General Information: The Imperial Japanese Navy (IJN) and the Special Naval Landing Forces (SNLF) used the same Type 90 helmets as the Imperial Japanese Army (IJA), but with different frontal emblems. These were either metal badges with a ship’s anchor or yellow stenciled anchors. Because the IJA and IJN/SNLF helmets came from different procurements, there were some subtle differences between the two types in addition to the service branch emblems. Some of the differences are as follows:
- IJN/SNLF helmets were sometimes painted grey
- Side rivets on the IJN/SNLF helmets are perfectly flat while those on the IJA helmets are slightly domed.
- Two sets of stitching rows were used to connect ends of the liner bands of the IJN/SNLF helmets whereas the IJA helmet liner bands are joined with three rows of parallel stitches.
- IJN/SNLF helmets had heavier, smooth textured, dark red cow hide leather liner pads whereas the IJA helmet liners were made with pig skin leather that tended to be textured and lighter in color. Some IJN/SNLF helmets were made with canvas or linen liners.
- The IJA helmets had duplicate size markings: one embossed in the skirt section, one in white paint, also on the skirt, and one represented by a series of dots on the liner band. The IJN/SNLF helmets only had embossed size markings.
- Only IJA helmets had the Showa date ink stamped on the back side of one of the liner pads.
Displayed Example: I purchased this helmet from German Helmets, Inc. in 2006. It seems to be completely original, including the net, which by all appearances is original to the helmet. It has a stenciled yellow anchor rather than a metal badge. The helmet could have been worn by a member of the regular navy or the Special Naval Landing Forces. The fact that it has a net indicates that it was used on land where camouflage was needed. This increases the possibility that it was issued to a member of the SNLF. Regular naval troops also fought on land, however, particularly towards the end of the war when many sailors were left without ship duty after their ships were sunk by Allied forces. There were other kinds of land-based naval troops such as those belonging to aviation and guard units. It should be pointed out, therefore, that helmets like the one displayed here are often presented as SNLF helmets, this type was used by a variety of naval troops. Unless the piece is unit marked, it is not possible to say with any certainty whether or not an IJN helmet was used by SNLF personnel.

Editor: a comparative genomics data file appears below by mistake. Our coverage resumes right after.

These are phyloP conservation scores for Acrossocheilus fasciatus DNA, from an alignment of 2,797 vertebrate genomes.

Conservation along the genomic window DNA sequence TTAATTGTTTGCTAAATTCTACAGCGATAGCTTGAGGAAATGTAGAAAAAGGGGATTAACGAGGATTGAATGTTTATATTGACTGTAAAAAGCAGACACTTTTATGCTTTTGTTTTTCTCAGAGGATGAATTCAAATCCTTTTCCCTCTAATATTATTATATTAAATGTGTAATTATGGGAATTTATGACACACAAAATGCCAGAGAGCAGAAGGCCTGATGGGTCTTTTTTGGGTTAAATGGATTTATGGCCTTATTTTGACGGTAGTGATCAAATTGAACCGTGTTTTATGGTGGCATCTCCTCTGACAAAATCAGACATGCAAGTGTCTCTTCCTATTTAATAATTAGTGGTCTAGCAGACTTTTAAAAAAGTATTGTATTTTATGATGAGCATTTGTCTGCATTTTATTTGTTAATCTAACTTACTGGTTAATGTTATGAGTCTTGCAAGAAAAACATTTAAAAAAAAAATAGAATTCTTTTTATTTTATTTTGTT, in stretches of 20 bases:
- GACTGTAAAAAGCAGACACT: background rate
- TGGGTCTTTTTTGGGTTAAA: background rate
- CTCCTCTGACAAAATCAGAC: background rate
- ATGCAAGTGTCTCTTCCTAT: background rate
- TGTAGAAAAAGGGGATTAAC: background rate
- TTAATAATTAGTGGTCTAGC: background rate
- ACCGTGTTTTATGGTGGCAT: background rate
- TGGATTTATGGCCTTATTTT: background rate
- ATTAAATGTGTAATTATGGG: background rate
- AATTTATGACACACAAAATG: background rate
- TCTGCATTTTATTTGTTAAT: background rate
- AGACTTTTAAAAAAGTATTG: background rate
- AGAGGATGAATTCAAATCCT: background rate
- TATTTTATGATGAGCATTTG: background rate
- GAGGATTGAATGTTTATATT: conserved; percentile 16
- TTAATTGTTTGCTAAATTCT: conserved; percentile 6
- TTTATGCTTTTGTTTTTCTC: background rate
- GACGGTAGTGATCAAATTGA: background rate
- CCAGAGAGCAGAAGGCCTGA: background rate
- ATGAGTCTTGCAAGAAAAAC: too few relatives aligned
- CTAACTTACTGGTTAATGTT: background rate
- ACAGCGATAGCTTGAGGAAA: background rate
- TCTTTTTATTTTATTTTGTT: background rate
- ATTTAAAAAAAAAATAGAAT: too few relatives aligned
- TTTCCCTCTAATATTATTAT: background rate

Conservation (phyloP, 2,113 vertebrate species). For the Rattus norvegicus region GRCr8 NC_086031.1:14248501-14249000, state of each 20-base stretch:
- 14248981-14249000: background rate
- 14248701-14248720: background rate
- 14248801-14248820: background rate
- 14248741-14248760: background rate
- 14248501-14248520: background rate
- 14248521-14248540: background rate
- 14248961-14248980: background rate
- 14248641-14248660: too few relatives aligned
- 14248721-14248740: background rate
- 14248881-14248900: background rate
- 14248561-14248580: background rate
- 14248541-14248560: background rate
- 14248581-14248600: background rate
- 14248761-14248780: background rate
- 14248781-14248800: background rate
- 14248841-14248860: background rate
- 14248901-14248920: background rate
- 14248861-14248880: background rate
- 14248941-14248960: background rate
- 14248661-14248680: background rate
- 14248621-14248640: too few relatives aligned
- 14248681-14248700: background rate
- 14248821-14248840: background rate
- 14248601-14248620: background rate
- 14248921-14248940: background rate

Collector Notes: The IJN helmets are scarcer than the IJA Type 90s and they fetch higher prices. For this reason, it is common to find IJA helmets with replacement badges or stenciled anchors that are misrepresented as original IJN helmets. Be on the lookout for the differentiating features listed above to help sort the good from the bad. The white painted size character and a Showa date on the back of one of the liner pads readily identify a Type 90 helmet as an army versus navy model.
* Nila, G. and R.A. Rolfe. Illustrated by Tony Chong. Series editor Martin Windrow. “Japanese Special Naval Landing Forces: Uniforms and equipment 1932–45.” Men-at-Arms. 432. https://download.e-bookshelf.de/download/0000/7057/78/L-X-0000705778-0007112298.XHTML/index.xhtml. Accessed June 6, 2022.